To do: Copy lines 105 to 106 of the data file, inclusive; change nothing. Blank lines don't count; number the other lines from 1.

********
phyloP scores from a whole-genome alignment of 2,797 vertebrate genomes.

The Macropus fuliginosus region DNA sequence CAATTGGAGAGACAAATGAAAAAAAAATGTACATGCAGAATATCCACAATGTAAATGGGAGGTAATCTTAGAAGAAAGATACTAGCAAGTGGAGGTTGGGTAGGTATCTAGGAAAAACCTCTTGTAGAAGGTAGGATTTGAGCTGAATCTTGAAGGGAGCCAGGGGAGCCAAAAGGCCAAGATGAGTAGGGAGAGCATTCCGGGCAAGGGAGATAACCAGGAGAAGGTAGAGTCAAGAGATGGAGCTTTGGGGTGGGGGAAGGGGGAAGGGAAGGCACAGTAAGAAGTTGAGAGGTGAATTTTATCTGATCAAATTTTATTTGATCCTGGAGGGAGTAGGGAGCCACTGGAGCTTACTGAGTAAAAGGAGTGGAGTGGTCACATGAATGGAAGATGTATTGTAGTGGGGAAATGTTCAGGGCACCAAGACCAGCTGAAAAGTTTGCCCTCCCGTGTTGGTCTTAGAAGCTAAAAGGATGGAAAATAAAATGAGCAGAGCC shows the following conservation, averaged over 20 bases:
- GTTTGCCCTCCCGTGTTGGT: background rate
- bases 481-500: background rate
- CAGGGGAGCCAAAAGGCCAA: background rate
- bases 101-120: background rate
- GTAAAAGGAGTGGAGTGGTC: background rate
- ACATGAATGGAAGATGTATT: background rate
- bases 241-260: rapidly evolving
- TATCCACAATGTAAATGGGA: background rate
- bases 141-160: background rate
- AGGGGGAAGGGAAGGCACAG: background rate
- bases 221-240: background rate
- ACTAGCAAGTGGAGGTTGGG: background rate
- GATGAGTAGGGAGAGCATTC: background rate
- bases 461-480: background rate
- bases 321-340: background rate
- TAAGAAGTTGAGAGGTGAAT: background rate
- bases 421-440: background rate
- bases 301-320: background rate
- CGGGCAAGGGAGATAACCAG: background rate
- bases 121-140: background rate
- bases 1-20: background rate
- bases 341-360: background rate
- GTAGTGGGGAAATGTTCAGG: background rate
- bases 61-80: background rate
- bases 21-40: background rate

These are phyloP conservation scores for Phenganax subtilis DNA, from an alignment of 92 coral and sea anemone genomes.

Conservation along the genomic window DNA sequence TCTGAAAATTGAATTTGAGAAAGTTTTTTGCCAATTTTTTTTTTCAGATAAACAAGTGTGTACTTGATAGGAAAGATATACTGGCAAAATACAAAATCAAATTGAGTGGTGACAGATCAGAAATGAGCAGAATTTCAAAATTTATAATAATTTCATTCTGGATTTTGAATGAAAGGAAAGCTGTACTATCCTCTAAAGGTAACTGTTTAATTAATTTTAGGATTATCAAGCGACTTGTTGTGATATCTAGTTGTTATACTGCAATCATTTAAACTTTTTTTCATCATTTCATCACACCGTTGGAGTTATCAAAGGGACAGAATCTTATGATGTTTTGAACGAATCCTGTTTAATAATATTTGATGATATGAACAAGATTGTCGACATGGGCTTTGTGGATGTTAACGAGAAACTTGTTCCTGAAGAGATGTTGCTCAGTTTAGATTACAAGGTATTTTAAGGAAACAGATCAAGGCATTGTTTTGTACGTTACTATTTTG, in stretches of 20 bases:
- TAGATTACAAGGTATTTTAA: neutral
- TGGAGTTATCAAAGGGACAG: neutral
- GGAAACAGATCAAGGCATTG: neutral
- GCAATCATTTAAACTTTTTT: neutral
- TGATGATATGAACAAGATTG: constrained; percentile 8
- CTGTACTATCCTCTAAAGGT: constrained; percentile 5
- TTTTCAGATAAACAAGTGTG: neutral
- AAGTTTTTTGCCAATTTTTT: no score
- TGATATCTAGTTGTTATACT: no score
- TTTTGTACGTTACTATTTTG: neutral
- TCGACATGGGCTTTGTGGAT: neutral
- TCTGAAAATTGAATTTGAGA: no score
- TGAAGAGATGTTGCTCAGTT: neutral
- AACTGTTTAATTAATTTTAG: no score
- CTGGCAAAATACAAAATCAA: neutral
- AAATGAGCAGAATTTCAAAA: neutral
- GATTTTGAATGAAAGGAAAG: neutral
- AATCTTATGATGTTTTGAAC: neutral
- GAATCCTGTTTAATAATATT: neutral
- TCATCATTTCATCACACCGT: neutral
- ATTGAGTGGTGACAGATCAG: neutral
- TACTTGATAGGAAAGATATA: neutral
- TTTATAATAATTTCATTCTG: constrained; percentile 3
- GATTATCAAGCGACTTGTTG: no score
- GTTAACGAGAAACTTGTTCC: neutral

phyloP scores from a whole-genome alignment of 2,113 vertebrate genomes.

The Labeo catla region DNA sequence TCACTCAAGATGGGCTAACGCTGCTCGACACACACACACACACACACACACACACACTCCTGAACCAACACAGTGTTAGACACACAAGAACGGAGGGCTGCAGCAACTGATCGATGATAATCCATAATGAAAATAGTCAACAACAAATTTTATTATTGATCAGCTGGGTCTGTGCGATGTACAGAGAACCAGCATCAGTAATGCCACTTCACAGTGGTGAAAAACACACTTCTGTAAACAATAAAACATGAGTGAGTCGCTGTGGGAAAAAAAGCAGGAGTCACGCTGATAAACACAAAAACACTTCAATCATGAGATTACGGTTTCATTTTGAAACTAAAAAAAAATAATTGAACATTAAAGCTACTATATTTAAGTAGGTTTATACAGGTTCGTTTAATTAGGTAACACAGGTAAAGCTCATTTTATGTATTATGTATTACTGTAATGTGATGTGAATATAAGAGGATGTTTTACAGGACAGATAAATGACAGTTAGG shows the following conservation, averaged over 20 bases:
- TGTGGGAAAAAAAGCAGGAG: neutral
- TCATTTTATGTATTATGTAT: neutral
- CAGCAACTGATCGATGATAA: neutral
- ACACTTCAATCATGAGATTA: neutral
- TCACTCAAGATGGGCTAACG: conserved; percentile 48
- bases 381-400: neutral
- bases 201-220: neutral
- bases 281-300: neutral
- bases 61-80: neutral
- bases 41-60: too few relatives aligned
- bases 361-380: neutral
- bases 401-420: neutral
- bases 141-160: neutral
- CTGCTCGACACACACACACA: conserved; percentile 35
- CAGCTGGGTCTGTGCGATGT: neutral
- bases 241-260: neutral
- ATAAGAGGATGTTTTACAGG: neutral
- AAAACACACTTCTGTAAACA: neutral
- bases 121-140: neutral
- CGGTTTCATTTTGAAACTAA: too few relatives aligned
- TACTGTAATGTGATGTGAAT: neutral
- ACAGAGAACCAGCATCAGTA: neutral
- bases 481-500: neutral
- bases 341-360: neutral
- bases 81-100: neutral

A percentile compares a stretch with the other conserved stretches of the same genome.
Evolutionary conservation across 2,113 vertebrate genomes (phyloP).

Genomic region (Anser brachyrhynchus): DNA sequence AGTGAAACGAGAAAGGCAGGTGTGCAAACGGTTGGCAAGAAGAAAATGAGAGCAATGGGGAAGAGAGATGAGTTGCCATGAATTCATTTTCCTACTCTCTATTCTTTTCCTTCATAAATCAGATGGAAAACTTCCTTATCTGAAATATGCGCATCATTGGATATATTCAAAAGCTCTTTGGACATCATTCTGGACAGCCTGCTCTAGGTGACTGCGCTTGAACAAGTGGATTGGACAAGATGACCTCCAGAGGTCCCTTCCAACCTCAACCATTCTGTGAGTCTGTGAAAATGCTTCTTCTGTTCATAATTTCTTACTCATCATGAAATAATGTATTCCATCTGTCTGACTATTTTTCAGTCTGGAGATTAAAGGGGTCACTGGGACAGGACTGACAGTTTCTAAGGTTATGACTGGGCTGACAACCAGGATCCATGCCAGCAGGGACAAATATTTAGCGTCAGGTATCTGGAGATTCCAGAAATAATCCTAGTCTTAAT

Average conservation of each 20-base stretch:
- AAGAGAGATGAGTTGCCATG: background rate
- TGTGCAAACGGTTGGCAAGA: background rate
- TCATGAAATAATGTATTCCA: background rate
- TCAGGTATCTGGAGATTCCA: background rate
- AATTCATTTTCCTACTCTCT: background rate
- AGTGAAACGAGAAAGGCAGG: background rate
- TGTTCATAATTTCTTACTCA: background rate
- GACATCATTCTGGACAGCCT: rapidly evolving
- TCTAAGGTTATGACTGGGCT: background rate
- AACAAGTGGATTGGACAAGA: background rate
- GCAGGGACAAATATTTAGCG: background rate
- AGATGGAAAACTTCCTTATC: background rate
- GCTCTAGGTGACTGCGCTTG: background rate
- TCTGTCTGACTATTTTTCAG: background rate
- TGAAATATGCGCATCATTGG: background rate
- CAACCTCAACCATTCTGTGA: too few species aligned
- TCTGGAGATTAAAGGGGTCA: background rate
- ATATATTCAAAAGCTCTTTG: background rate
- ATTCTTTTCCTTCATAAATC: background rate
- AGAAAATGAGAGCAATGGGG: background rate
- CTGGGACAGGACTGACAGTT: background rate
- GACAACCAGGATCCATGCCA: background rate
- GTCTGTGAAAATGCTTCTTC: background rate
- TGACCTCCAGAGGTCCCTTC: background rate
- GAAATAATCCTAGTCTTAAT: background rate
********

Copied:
- AGAAAATGAGAGCAATGGGG: background rate
- CTGGGACAGGACTGACAGTT: background rate